Voters are deciding today on a new, permanent 5.99-mill Kettering City Schools tax levy request that was placed before voters a year earlier than the district had first planned.
School officials said the levy is needed because of increased costs in several areas, plus a desire to expand career-tech education, increase security, and add all-day kindergarten for the first time.
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The levy would pay for day-to-day operating expenses. It would cost the owner of a $100,000 home $209 annually and would raise $7.5 million per year for a district with a $94 million annual budget.
In a 2016 mailer touting Kettering schools’ “fiscally conservative approach,” district officials said if voters approved that year’s permanent, 3.4-mill facilities levy, it would “keep the Kettering City Schools off the ballot for new money until at least 2019.” Treasurer Dan Schall said the district is back on the ballot a year earlier because of increasing costs in special education, health and mental health, as well as the proposed program expansions.
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“Those costs, along with the normal cost of doing business, are driving our numbers up faster than what we would have hoped,” Schall said. “So this (levy) request now helps us address those needs quicker, better and more cost effectively than if we waited.”
The current levy is larger than the 4.9-mill operating levies Kettering voters approved in 2007, 2010 and 2013. The 2016 levy was for non-personnel issues such as computers, athletic fields, roofs and a multimillion-dollar high school auditorium. This ballot issue would fund personnel, which is the largest expense for almost all school districts.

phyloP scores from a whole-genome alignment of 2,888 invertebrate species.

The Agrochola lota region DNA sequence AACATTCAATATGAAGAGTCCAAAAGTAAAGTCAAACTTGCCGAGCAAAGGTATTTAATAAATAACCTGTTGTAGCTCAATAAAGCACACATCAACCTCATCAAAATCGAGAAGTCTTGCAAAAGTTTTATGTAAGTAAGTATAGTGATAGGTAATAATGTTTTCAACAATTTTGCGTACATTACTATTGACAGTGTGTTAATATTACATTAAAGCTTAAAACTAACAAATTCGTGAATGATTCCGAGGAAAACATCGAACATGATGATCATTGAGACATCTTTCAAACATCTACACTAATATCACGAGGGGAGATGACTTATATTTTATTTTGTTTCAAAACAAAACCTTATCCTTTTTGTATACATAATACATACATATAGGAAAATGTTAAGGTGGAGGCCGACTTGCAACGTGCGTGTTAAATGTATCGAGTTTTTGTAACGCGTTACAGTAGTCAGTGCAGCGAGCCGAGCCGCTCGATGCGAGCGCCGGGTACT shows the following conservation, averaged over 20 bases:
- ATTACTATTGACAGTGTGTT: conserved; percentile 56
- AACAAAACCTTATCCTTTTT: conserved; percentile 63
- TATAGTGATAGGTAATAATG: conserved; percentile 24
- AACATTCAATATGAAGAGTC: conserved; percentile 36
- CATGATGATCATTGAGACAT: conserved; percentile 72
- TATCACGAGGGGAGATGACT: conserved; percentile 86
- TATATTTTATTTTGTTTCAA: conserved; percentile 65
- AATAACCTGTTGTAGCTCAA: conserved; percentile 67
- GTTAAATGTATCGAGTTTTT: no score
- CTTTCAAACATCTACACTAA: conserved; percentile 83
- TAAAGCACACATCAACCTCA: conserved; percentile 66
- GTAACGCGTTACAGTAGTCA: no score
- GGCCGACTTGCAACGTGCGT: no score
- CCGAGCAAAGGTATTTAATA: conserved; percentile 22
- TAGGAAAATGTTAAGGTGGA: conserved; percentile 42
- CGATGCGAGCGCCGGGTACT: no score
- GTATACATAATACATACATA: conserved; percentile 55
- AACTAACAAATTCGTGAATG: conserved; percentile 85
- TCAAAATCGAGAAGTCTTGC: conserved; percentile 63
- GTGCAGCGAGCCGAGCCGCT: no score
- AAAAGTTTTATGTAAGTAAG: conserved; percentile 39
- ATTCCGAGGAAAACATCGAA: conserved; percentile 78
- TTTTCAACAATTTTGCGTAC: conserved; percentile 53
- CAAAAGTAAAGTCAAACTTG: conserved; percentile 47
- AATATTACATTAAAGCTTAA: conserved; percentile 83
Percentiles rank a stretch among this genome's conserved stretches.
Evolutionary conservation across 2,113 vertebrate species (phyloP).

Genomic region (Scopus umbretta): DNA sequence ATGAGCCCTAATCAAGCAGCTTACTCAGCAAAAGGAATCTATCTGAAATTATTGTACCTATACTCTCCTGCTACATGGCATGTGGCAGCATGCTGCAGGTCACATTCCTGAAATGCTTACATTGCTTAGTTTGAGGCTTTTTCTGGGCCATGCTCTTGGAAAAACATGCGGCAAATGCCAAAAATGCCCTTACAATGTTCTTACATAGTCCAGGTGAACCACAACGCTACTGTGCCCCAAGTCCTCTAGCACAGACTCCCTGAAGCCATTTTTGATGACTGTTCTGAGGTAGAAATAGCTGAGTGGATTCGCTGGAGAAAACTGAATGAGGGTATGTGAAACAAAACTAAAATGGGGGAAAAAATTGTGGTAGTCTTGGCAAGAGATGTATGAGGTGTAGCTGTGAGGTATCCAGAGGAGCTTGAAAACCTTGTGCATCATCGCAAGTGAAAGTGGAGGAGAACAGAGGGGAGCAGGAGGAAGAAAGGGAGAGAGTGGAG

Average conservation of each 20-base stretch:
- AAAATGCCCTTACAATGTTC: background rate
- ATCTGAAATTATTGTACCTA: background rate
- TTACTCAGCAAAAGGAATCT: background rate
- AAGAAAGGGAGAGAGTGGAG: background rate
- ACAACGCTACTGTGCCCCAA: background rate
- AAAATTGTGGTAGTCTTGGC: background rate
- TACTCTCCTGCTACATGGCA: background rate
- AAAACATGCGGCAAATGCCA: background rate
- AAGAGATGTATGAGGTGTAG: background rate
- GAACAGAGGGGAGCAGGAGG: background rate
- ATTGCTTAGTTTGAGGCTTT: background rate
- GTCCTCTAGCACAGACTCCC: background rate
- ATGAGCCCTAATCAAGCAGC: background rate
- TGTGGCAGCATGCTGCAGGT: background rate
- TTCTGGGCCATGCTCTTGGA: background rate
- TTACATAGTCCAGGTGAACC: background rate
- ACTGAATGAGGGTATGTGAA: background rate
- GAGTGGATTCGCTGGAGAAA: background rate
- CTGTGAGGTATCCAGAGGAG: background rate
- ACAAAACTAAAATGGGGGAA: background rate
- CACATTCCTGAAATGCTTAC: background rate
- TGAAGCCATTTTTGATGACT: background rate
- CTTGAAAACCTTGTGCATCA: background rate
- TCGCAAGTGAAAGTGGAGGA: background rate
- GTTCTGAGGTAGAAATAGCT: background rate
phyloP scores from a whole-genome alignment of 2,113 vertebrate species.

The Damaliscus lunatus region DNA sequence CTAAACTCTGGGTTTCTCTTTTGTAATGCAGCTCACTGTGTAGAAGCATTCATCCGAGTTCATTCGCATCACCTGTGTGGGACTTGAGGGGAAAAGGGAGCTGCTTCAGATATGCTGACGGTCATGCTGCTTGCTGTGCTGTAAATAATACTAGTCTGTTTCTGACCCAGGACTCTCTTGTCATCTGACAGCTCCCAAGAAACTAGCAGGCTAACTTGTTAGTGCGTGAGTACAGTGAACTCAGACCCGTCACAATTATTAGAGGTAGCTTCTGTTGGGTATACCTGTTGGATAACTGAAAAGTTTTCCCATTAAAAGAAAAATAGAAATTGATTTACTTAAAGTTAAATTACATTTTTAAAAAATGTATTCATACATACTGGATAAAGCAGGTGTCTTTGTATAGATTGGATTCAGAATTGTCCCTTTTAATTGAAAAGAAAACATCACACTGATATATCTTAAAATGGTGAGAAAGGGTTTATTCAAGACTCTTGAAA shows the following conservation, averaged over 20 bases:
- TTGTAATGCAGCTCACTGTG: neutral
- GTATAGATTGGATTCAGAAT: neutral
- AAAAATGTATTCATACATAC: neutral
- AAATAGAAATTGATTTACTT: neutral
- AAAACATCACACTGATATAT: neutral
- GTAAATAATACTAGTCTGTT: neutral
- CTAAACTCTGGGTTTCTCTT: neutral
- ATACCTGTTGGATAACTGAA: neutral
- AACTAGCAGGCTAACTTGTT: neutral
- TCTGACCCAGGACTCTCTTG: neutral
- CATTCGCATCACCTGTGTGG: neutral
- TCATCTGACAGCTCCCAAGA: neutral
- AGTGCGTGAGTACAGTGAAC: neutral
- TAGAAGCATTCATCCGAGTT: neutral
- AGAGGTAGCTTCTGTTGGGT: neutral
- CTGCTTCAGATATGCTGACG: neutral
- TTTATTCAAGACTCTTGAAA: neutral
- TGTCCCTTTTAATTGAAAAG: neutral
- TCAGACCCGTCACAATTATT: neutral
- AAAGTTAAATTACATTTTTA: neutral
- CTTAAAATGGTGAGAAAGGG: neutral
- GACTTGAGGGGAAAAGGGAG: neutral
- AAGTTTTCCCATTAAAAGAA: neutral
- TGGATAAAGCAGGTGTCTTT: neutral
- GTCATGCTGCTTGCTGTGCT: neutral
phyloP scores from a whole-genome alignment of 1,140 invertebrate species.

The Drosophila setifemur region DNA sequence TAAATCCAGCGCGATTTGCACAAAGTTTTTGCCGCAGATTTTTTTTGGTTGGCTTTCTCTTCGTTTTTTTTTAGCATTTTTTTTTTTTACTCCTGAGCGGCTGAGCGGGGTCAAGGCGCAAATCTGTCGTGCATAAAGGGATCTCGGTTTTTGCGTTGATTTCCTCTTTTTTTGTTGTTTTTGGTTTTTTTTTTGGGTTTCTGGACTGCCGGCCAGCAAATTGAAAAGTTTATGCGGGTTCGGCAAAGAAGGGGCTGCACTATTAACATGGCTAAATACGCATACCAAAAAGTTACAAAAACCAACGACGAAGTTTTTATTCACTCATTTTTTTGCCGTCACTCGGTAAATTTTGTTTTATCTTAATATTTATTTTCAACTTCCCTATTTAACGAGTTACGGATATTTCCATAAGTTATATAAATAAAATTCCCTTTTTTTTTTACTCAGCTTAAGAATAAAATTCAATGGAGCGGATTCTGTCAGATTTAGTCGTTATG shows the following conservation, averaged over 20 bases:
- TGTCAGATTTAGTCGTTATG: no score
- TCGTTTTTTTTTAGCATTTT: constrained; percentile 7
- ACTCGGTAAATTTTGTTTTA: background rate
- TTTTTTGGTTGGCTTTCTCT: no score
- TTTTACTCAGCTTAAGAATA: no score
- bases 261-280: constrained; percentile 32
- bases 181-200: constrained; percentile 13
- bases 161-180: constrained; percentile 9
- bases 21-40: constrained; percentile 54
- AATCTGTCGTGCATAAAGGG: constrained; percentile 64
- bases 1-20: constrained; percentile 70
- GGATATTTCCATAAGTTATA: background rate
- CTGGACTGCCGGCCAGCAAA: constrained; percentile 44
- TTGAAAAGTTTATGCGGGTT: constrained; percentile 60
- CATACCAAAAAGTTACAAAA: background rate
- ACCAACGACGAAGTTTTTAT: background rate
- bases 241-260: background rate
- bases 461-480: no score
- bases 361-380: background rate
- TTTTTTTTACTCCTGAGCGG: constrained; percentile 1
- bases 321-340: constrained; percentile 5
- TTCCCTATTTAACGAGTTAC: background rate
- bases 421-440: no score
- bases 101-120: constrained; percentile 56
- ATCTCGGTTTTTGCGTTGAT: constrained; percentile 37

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Superintendent Scott Inskeep said Kettering has been able to hire better teachers than some districts, in part because of solid pay. Kettering has remained stable on state test performance, ranking 12th of 44 local districts each of the past three years, and earning a “B” in student growth each year.
“I believe our community will give us the district they want us to have, and they’ll do the very best they can. It’s tough. I wish we weren’t out having to do this, but because we’re reliant on property tax, that’s the nature of the business.”
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Inskeep said if voters reject the levy, the district would make some cuts in personnel and programming next summer, and would seek a levy in 2019.
“It’s not a threat, it’s just inevitable that (cuts) are what will happen,” he said.
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